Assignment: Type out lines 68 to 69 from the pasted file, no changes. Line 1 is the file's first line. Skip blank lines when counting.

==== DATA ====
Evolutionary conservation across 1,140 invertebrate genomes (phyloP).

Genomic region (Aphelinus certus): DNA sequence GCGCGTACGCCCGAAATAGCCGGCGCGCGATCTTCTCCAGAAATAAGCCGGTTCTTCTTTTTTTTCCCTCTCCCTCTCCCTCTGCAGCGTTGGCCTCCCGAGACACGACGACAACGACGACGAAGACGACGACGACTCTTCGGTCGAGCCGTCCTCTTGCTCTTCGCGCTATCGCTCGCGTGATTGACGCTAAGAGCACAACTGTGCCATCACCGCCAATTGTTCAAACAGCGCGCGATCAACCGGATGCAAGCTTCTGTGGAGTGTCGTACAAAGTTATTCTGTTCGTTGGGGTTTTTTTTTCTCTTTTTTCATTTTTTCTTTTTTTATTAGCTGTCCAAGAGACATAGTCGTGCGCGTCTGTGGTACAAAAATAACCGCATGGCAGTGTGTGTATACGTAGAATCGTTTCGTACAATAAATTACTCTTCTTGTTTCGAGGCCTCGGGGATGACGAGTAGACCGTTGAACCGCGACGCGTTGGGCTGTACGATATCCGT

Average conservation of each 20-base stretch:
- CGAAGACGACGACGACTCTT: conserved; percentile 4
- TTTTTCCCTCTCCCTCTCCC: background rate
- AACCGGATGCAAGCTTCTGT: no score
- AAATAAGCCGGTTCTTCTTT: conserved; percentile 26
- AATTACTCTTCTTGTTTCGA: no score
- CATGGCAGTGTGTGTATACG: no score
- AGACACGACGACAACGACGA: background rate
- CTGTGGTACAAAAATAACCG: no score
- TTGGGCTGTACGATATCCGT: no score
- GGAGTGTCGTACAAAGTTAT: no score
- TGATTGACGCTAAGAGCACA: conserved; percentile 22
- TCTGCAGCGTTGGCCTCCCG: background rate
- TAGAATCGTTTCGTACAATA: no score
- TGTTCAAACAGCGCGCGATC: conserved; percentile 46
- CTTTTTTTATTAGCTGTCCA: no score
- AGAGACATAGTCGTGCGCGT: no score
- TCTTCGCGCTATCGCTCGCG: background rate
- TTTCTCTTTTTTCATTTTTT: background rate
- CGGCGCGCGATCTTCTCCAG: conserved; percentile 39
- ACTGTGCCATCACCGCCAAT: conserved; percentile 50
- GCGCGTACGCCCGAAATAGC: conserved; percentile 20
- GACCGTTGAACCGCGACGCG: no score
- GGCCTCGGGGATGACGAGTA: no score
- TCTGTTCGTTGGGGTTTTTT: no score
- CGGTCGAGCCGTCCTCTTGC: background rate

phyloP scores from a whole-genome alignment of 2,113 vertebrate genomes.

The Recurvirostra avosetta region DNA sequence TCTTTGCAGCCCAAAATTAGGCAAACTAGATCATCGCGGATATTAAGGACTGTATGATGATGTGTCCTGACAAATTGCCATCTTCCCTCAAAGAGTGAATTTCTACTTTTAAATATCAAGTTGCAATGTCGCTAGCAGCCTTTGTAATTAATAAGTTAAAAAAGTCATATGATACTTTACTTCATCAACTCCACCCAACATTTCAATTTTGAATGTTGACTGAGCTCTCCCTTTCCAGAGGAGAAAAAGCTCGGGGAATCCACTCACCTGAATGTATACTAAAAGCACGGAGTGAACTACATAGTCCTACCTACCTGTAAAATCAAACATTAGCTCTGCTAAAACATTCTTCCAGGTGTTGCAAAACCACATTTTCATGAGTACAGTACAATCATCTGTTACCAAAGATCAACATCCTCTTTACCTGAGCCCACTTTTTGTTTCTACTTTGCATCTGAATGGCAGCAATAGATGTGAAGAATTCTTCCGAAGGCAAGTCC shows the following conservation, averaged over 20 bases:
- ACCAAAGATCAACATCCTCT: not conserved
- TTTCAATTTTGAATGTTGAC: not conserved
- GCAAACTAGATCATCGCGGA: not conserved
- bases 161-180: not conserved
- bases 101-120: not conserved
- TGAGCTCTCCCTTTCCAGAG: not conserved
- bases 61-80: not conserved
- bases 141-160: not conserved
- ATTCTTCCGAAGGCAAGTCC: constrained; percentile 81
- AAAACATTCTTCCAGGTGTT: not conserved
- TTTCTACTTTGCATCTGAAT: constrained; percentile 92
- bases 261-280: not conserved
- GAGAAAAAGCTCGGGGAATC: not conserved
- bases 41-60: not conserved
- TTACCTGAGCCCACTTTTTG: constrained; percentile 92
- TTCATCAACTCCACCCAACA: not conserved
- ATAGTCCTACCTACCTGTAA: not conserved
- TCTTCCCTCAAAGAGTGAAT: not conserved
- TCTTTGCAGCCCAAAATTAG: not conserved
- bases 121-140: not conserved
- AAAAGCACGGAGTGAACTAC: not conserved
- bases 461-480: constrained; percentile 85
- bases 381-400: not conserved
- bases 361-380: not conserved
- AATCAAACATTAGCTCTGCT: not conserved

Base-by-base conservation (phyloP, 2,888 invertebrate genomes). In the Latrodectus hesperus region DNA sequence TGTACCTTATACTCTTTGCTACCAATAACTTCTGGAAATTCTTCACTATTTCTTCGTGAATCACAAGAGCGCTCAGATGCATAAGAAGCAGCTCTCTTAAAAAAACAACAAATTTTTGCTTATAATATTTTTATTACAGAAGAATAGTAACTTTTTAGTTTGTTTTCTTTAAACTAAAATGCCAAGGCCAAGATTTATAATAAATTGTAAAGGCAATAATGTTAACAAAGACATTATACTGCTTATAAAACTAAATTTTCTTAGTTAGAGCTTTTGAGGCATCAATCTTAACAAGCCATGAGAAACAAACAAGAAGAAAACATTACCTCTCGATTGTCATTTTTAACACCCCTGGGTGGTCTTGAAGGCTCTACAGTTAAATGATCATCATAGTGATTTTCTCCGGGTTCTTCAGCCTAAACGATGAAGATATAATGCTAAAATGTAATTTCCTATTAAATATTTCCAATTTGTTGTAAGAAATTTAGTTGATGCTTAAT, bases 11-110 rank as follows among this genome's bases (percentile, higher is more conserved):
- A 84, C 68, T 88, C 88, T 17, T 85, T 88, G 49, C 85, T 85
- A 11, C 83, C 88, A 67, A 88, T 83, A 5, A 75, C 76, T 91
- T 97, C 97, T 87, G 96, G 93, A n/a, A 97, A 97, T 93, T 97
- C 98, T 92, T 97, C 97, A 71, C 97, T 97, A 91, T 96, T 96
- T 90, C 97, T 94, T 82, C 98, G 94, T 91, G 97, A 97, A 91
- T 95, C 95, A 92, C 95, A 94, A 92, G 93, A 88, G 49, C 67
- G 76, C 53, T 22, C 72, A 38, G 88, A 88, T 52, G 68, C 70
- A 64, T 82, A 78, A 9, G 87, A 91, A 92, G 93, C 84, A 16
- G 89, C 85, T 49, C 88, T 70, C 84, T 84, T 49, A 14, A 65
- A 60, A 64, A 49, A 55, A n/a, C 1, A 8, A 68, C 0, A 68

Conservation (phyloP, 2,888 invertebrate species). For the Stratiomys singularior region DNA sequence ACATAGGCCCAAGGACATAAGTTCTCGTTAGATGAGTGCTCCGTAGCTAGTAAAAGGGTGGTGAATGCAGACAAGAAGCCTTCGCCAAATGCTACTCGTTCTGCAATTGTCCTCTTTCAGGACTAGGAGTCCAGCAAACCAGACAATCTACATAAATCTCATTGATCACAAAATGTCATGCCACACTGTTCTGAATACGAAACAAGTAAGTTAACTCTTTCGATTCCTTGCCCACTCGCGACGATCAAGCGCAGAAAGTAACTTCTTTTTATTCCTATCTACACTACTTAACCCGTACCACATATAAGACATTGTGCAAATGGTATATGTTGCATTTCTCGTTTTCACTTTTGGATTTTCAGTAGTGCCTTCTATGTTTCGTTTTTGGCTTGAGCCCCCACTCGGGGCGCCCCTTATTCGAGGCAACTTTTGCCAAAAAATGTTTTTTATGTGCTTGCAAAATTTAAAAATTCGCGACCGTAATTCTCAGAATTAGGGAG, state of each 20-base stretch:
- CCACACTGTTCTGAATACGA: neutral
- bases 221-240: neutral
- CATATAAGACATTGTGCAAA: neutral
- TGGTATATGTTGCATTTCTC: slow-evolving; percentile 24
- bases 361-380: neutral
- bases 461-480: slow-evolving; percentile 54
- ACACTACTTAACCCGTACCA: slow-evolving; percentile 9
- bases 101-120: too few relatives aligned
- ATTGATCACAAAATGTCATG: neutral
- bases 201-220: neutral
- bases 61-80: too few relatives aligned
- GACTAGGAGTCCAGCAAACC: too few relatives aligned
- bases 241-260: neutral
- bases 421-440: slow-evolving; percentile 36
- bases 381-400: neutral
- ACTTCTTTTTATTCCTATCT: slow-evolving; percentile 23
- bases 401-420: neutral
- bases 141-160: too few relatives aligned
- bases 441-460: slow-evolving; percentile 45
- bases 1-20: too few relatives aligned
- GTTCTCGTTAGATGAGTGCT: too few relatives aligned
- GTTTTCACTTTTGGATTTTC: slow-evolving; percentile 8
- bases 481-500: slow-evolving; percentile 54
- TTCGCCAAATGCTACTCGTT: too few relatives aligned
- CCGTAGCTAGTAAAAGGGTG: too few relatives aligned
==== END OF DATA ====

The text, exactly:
- CCACACTGTTCTGAATACGA: neutral
- bases 221-240: neutral